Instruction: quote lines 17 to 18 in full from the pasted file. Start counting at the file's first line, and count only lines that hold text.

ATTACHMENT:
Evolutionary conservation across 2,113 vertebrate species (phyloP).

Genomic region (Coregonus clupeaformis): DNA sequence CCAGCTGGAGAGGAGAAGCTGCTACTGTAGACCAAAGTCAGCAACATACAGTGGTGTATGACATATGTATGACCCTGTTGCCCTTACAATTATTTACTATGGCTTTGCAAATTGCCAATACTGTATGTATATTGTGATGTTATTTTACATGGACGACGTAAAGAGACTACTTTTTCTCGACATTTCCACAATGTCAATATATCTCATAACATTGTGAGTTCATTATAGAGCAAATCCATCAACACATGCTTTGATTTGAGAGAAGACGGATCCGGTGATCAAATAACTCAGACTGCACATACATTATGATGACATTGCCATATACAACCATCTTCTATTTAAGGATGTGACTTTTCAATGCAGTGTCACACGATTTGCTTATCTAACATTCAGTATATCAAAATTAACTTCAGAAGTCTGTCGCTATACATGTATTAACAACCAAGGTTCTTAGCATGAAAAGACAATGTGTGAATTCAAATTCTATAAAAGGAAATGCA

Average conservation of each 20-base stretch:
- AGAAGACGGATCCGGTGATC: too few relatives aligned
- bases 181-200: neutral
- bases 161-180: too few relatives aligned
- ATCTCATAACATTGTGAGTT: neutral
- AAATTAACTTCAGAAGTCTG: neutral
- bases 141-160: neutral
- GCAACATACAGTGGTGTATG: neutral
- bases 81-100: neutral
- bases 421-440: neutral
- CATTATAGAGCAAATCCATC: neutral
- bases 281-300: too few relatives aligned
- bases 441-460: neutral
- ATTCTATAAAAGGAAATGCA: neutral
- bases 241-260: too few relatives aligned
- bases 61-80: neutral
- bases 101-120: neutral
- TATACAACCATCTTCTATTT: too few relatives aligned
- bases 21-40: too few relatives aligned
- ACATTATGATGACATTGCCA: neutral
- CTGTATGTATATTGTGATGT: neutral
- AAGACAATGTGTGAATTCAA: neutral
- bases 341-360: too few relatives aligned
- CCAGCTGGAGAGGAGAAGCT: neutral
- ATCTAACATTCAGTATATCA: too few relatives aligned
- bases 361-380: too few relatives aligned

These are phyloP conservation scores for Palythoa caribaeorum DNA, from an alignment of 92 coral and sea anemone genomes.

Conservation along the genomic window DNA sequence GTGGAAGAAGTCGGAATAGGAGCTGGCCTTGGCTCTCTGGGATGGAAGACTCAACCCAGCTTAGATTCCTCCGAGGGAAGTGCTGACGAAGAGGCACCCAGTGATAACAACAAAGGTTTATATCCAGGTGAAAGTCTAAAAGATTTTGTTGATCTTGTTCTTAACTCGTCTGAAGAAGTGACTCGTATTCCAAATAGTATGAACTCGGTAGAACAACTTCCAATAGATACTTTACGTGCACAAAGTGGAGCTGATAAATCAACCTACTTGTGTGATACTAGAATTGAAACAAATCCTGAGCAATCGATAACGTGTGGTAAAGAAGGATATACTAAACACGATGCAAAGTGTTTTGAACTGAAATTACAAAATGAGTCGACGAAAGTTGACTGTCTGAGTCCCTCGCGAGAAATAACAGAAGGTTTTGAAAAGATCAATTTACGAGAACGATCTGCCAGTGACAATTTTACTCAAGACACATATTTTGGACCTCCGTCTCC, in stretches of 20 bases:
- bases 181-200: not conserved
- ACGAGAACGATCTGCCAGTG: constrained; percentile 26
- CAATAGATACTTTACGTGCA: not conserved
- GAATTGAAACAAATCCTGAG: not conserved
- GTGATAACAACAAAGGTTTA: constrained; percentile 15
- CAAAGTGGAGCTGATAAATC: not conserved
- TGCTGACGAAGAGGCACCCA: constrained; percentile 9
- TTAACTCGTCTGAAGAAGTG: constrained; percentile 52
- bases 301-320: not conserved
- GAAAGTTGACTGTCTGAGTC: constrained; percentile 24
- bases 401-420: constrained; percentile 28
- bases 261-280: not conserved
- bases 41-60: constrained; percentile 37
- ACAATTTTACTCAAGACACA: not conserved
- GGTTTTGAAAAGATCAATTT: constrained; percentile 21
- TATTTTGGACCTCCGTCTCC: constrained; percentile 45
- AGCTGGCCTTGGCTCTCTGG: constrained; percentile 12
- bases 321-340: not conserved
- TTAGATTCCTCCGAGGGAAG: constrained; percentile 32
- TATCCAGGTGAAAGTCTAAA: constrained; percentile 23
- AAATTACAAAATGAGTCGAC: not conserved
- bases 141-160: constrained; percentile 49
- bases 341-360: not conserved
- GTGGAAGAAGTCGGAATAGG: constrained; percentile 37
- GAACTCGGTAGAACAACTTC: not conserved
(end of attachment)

- bases 241-260: too few relatives aligned
- bases 61-80: neutral